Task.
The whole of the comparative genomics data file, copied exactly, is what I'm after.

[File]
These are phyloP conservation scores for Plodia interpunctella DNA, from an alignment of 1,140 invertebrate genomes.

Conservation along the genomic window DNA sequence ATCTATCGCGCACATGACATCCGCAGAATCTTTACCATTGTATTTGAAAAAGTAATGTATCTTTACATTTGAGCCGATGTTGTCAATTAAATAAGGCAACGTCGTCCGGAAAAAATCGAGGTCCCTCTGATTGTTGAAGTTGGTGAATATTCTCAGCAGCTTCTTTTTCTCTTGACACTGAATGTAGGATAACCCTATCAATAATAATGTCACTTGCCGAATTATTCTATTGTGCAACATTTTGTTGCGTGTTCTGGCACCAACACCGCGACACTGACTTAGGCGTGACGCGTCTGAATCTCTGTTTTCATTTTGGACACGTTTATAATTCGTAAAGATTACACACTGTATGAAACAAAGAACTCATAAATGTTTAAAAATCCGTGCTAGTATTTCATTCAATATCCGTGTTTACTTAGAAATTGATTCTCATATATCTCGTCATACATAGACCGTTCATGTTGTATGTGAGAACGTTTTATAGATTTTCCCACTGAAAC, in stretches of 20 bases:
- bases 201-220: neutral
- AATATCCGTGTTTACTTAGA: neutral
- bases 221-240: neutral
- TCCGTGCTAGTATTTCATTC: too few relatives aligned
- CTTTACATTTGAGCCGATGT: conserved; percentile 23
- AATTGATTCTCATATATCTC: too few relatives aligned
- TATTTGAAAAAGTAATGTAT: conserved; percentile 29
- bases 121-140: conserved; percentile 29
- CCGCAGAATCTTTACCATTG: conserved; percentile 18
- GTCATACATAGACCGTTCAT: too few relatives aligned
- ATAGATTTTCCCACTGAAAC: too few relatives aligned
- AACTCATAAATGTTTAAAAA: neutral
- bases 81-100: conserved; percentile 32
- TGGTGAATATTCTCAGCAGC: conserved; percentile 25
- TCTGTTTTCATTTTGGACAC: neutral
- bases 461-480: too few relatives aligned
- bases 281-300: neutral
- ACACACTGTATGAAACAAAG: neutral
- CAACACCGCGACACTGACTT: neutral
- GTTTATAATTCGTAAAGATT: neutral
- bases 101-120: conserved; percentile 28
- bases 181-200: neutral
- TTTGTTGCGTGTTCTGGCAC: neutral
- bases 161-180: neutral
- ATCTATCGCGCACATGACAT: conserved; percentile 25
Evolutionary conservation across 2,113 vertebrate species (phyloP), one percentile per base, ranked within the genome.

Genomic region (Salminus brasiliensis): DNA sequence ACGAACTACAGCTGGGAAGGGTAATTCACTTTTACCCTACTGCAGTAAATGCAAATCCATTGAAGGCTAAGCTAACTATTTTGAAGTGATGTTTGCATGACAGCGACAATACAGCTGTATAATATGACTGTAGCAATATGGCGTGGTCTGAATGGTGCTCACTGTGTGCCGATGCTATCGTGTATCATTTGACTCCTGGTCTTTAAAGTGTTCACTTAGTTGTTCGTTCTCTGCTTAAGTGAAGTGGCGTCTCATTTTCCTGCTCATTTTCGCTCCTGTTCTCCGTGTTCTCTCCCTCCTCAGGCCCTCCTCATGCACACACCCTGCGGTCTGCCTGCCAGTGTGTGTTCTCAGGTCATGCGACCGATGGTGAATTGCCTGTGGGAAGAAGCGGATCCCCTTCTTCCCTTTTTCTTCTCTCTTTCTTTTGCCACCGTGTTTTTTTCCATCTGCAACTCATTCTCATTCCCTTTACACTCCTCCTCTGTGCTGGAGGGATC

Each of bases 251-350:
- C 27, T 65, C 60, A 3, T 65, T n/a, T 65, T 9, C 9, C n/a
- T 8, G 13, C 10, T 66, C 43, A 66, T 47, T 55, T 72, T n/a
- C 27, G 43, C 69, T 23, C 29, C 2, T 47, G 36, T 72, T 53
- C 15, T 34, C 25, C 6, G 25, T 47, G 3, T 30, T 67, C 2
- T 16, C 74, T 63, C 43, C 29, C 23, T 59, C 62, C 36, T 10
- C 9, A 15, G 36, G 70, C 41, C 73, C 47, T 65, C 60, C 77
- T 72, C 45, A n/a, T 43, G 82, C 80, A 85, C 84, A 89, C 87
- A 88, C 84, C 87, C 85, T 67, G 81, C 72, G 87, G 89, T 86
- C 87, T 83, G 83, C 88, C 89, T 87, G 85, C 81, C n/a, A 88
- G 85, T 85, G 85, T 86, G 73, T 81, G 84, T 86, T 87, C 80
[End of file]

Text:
These are phyloP conservation scores for Plodia interpunctella DNA, from an alignment of 1,140 invertebrate genomes.

Conservation along the genomic window DNA sequence ATCTATCGCGCACATGACATCCGCAGAATCTTTACCATTGTATTTGAAAAAGTAATGTATCTTTACATTTGAGCCGATGTTGTCAATTAAATAAGGCAACGTCGTCCGGAAAAAATCGAGGTCCCTCTGATTGTTGAAGTTGGTGAATATTCTCAGCAGCTTCTTTTTCTCTTGACACTGAATGTAGGATAACCCTATCAATAATAATGTCACTTGCCGAATTATTCTATTGTGCAACATTTTGTTGCGTGTTCTGGCACCAACACCGCGACACTGACTTAGGCGTGACGCGTCTGAATCTCTGTTTTCATTTTGGACACGTTTATAATTCGTAAAGATTACACACTGTATGAAACAAAGAACTCATAAATGTTTAAAAATCCGTGCTAGTATTTCATTCAATATCCGTGTTTACTTAGAAATTGATTCTCATATATCTCGTCATACATAGACCGTTCATGTTGTATGTGAGAACGTTTTATAGATTTTCCCACTGAAAC, in stretches of 20 bases:
- bases 201-220: neutral
- AATATCCGTGTTTACTTAGA: neutral
- bases 221-240: neutral
- TCCGTGCTAGTATTTCATTC: too few relatives aligned
- CTTTACATTTGAGCCGATGT: conserved; percentile 23
- AATTGATTCTCATATATCTC: too few relatives aligned
- TATTTGAAAAAGTAATGTAT: conserved; percentile 29
- bases 121-140: conserved; percentile 29
- CCGCAGAATCTTTACCATTG: conserved; percentile 18
- GTCATACATAGACCGTTCAT: too few relatives aligned
- ATAGATTTTCCCACTGAAAC: too few relatives aligned
- AACTCATAAATGTTTAAAAA: neutral
- bases 81-100: conserved; percentile 32
- TGGTGAATATTCTCAGCAGC: conserved; percentile 25
- TCTGTTTTCATTTTGGACAC: neutral
- bases 461-480: too few relatives aligned
- bases 281-300: neutral
- ACACACTGTATGAAACAAAG: neutral
- CAACACCGCGACACTGACTT: neutral
- GTTTATAATTCGTAAAGATT: neutral
- bases 101-120: conserved; percentile 28
- bases 181-200: neutral
- TTTGTTGCGTGTTCTGGCAC: neutral
- bases 161-180: neutral
- ATCTATCGCGCACATGACAT: conserved; percentile 25
Evolutionary conservation across 2,113 vertebrate species (phyloP), one percentile per base, ranked within the genome.

Genomic region (Salminus brasiliensis): DNA sequence ACGAACTACAGCTGGGAAGGGTAATTCACTTTTACCCTACTGCAGTAAATGCAAATCCATTGAAGGCTAAGCTAACTATTTTGAAGTGATGTTTGCATGACAGCGACAATACAGCTGTATAATATGACTGTAGCAATATGGCGTGGTCTGAATGGTGCTCACTGTGTGCCGATGCTATCGTGTATCATTTGACTCCTGGTCTTTAAAGTGTTCACTTAGTTGTTCGTTCTCTGCTTAAGTGAAGTGGCGTCTCATTTTCCTGCTCATTTTCGCTCCTGTTCTCCGTGTTCTCTCCCTCCTCAGGCCCTCCTCATGCACACACCCTGCGGTCTGCCTGCCAGTGTGTGTTCTCAGGTCATGCGACCGATGGTGAATTGCCTGTGGGAAGAAGCGGATCCCCTTCTTCCCTTTTTCTTCTCTCTTTCTTTTGCCACCGTGTTTTTTTCCATCTGCAACTCATTCTCATTCCCTTTACACTCCTCCTCTGTGCTGGAGGGATC

Each of bases 251-350:
- C 27, T 65, C 60, A 3, T 65, T n/a, T 65, T 9, C 9, C n/a
- T 8, G 13, C 10, T 66, C 43, A 66, T 47, T 55, T 72, T n/a
- C 27, G 43, C 69, T 23, C 29, C 2, T 47, G 36, T 72, T 53
- C 15, T 34, C 25, C 6, G 25, T 47, G 3, T 30, T 67, C 2
- T 16, C 74, T 63, C 43, C 29, C 23, T 59, C 62, C 36, T 10
- C 9, A 15, G 36, G 70, C 41, C 73, C 47, T 65, C 60, C 77
- T 72, C 45, A n/a, T 43, G 82, C 80, A 85, C 84, A 89, C 87
- A 88, C 84, C 87, C 85, T 67, G 81, C 72, G 87, G 89, T 86
- C 87, T 83, G 83, C 88, C 89, T 87, G 85, C 81, C n/a, A 88
- G 85, T 85, G 85, T 86, G 73, T 81, G 84, T 86, T 87, C 80